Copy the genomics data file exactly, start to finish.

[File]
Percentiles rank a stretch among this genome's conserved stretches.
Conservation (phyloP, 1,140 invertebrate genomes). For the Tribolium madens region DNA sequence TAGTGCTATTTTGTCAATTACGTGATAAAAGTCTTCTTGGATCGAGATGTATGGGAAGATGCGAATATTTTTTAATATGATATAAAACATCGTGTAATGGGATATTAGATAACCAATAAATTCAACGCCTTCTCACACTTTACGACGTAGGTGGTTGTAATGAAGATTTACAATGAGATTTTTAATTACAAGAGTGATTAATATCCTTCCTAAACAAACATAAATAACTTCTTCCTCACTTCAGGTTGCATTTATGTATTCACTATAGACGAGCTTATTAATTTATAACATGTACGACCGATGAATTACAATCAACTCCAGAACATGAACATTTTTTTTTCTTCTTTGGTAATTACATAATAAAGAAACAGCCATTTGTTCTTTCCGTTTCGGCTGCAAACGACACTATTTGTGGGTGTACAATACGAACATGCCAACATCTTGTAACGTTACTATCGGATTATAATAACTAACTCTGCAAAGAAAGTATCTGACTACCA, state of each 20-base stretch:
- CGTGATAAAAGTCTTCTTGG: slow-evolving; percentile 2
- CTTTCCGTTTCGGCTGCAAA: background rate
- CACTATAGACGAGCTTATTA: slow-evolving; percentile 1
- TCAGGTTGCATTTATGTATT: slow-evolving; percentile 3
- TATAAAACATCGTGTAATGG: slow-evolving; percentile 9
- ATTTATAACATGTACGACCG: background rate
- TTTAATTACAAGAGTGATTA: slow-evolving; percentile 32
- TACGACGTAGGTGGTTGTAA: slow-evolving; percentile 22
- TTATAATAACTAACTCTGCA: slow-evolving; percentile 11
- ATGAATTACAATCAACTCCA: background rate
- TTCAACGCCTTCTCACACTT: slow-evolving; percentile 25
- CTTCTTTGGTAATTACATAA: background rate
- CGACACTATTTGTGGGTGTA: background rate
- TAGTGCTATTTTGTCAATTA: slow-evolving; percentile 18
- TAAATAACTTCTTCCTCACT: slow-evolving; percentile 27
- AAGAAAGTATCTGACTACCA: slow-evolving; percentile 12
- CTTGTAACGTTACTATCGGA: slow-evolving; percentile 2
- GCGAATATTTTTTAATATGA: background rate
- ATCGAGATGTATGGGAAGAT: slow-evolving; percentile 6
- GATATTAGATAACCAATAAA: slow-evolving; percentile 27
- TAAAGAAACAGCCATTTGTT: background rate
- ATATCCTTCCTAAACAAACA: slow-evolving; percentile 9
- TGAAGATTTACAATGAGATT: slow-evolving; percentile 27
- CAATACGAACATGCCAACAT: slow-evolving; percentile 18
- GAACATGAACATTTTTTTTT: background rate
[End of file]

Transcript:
Percentiles rank a stretch among this genome's conserved stretches.
Conservation (phyloP, 1,140 invertebrate genomes). For the Tribolium madens region DNA sequence TAGTGCTATTTTGTCAATTACGTGATAAAAGTCTTCTTGGATCGAGATGTATGGGAAGATGCGAATATTTTTTAATATGATATAAAACATCGTGTAATGGGATATTAGATAACCAATAAATTCAACGCCTTCTCACACTTTACGACGTAGGTGGTTGTAATGAAGATTTACAATGAGATTTTTAATTACAAGAGTGATTAATATCCTTCCTAAACAAACATAAATAACTTCTTCCTCACTTCAGGTTGCATTTATGTATTCACTATAGACGAGCTTATTAATTTATAACATGTACGACCGATGAATTACAATCAACTCCAGAACATGAACATTTTTTTTTCTTCTTTGGTAATTACATAATAAAGAAACAGCCATTTGTTCTTTCCGTTTCGGCTGCAAACGACACTATTTGTGGGTGTACAATACGAACATGCCAACATCTTGTAACGTTACTATCGGATTATAATAACTAACTCTGCAAAGAAAGTATCTGACTACCA, state of each 20-base stretch:
- CGTGATAAAAGTCTTCTTGG: slow-evolving; percentile 2
- CTTTCCGTTTCGGCTGCAAA: background rate
- CACTATAGACGAGCTTATTA: slow-evolving; percentile 1
- TCAGGTTGCATTTATGTATT: slow-evolving; percentile 3
- TATAAAACATCGTGTAATGG: slow-evolving; percentile 9
- ATTTATAACATGTACGACCG: background rate
- TTTAATTACAAGAGTGATTA: slow-evolving; percentile 32
- TACGACGTAGGTGGTTGTAA: slow-evolving; percentile 22
- TTATAATAACTAACTCTGCA: slow-evolving; percentile 11
- ATGAATTACAATCAACTCCA: background rate
- TTCAACGCCTTCTCACACTT: slow-evolving; percentile 25
- CTTCTTTGGTAATTACATAA: background rate
- CGACACTATTTGTGGGTGTA: background rate
- TAGTGCTATTTTGTCAATTA: slow-evolving; percentile 18
- TAAATAACTTCTTCCTCACT: slow-evolving; percentile 27
- AAGAAAGTATCTGACTACCA: slow-evolving; percentile 12
- CTTGTAACGTTACTATCGGA: slow-evolving; percentile 2
- GCGAATATTTTTTAATATGA: background rate
- ATCGAGATGTATGGGAAGAT: slow-evolving; percentile 6
- GATATTAGATAACCAATAAA: slow-evolving; percentile 27
- TAAAGAAACAGCCATTTGTT: background rate
- ATATCCTTCCTAAACAAACA: slow-evolving; percentile 9
- TGAAGATTTACAATGAGATT: slow-evolving; percentile 27
- CAATACGAACATGCCAACAT: slow-evolving; percentile 18
- GAACATGAACATTTTTTTTT: background rate